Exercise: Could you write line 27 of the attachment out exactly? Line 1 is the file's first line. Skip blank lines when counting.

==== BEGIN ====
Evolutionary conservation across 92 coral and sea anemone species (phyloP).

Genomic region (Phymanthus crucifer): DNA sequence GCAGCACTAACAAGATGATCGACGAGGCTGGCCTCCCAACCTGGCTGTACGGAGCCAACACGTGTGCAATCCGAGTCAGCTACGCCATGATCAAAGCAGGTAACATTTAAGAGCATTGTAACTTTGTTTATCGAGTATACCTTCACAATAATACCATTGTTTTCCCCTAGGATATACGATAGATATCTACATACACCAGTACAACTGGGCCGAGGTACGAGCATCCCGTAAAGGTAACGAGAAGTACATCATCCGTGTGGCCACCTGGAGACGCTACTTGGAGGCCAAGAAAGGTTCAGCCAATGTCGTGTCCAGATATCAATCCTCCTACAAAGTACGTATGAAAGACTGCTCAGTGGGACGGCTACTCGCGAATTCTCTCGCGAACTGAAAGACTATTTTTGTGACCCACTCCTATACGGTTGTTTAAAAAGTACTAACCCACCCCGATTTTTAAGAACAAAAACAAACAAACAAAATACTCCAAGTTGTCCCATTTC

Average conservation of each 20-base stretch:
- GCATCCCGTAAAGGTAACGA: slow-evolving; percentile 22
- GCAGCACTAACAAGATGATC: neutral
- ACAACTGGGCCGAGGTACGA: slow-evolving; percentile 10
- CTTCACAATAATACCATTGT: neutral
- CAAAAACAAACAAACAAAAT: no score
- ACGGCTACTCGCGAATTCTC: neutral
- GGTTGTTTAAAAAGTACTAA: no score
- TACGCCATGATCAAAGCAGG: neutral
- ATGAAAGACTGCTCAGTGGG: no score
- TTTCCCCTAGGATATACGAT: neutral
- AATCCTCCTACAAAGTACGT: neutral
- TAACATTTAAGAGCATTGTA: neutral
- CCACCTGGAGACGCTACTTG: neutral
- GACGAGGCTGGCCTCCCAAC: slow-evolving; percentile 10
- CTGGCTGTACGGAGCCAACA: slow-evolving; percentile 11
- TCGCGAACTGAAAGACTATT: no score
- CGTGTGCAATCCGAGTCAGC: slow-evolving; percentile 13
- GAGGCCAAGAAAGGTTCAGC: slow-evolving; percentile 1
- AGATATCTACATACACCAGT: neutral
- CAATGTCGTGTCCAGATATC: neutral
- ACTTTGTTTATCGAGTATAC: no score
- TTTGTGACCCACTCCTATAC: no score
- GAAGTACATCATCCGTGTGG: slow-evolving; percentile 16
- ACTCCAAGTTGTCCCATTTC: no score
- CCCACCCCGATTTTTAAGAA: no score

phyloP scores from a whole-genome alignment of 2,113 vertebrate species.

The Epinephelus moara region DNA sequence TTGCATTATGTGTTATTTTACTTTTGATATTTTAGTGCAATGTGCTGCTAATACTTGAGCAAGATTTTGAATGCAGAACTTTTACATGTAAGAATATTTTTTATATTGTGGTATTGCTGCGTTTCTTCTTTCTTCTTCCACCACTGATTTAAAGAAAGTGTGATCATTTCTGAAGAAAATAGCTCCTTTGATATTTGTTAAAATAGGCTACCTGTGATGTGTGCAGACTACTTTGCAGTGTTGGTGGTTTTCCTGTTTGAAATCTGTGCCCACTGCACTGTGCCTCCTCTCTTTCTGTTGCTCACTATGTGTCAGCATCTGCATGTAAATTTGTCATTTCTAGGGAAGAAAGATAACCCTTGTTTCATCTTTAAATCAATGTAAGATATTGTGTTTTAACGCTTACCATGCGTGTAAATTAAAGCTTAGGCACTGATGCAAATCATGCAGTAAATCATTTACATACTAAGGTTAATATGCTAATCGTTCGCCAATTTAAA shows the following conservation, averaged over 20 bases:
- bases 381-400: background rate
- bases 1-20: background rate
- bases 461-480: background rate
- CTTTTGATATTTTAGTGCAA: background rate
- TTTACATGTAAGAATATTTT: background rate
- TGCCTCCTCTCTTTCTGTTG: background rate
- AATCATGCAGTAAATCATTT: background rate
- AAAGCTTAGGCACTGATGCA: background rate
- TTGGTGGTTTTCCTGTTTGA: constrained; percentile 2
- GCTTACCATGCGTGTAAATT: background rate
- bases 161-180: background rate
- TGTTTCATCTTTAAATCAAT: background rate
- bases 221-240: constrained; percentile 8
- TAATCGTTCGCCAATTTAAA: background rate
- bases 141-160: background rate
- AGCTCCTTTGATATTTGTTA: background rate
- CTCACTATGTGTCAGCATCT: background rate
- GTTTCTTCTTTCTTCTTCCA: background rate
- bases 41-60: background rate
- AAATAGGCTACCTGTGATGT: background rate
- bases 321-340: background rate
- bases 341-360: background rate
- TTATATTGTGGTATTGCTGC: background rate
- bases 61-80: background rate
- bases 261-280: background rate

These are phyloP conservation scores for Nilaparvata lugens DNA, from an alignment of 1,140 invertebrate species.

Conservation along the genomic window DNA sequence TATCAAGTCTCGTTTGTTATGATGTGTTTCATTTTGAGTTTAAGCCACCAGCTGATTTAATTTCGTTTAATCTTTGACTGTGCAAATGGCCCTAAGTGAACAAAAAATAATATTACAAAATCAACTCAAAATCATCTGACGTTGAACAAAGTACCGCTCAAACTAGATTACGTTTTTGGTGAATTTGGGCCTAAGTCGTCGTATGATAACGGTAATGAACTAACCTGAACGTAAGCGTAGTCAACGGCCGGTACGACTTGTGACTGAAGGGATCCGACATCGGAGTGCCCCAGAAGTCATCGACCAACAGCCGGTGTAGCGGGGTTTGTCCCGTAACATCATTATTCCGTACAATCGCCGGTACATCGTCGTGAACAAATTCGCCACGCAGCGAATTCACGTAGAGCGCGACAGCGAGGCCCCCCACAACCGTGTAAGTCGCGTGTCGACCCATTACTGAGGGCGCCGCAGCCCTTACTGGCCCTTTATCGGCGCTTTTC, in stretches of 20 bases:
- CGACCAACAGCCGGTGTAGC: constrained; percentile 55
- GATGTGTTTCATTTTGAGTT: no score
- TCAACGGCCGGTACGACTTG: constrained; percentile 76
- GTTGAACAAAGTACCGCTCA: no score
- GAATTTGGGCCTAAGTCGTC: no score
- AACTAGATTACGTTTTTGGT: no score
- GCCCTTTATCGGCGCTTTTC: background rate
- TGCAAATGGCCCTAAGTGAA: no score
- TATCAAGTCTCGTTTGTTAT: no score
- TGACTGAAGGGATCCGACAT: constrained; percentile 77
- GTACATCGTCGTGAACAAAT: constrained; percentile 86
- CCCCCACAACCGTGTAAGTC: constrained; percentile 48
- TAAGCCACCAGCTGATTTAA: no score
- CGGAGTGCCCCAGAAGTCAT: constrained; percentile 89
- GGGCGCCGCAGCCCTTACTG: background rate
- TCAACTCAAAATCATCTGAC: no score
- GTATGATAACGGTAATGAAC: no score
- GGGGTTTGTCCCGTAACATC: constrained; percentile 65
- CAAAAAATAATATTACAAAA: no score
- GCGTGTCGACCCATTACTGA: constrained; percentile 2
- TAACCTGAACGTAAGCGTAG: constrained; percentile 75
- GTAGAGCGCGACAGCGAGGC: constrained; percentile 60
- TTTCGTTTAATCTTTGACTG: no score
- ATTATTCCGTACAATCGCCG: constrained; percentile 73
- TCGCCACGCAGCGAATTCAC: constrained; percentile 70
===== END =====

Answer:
- ACTCCAAGTTGTCCCATTTC: no score